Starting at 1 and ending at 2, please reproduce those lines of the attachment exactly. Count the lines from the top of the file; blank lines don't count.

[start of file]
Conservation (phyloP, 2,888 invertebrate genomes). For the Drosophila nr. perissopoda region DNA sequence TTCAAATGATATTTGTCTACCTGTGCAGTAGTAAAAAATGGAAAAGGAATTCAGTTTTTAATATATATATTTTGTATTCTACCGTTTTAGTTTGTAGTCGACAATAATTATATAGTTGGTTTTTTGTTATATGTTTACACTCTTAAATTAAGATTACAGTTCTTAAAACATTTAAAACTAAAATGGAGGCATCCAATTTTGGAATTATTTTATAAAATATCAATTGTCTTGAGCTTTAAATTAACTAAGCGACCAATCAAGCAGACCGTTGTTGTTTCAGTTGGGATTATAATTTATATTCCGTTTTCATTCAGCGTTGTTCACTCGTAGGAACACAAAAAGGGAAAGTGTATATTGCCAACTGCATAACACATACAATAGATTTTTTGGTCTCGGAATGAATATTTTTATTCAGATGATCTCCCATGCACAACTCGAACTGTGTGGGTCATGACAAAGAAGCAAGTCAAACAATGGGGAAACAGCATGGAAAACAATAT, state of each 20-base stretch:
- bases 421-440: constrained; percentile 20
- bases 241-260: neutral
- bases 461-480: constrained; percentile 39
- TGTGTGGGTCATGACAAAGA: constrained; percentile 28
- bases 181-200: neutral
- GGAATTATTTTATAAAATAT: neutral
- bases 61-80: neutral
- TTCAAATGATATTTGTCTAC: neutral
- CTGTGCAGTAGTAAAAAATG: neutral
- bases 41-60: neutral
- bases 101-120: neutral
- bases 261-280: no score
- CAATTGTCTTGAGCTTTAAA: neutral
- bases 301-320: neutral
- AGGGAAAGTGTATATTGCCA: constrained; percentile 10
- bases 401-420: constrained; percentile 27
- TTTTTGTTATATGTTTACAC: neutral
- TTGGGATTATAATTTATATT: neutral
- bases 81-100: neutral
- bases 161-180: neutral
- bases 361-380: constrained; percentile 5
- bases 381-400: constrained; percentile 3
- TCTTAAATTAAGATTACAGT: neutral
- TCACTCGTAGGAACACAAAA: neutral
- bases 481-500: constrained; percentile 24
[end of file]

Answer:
Conservation (phyloP, 2,888 invertebrate genomes). For the Drosophila nr. perissopoda region DNA sequence TTCAAATGATATTTGTCTACCTGTGCAGTAGTAAAAAATGGAAAAGGAATTCAGTTTTTAATATATATATTTTGTATTCTACCGTTTTAGTTTGTAGTCGACAATAATTATATAGTTGGTTTTTTGTTATATGTTTACACTCTTAAATTAAGATTACAGTTCTTAAAACATTTAAAACTAAAATGGAGGCATCCAATTTTGGAATTATTTTATAAAATATCAATTGTCTTGAGCTTTAAATTAACTAAGCGACCAATCAAGCAGACCGTTGTTGTTTCAGTTGGGATTATAATTTATATTCCGTTTTCATTCAGCGTTGTTCACTCGTAGGAACACAAAAAGGGAAAGTGTATATTGCCAACTGCATAACACATACAATAGATTTTTTGGTCTCGGAATGAATATTTTTATTCAGATGATCTCCCATGCACAACTCGAACTGTGTGGGTCATGACAAAGAAGCAAGTCAAACAATGGGGAAACAGCATGGAAAACAATAT, state of each 20-base stretch:
- bases 421-440: constrained; percentile 20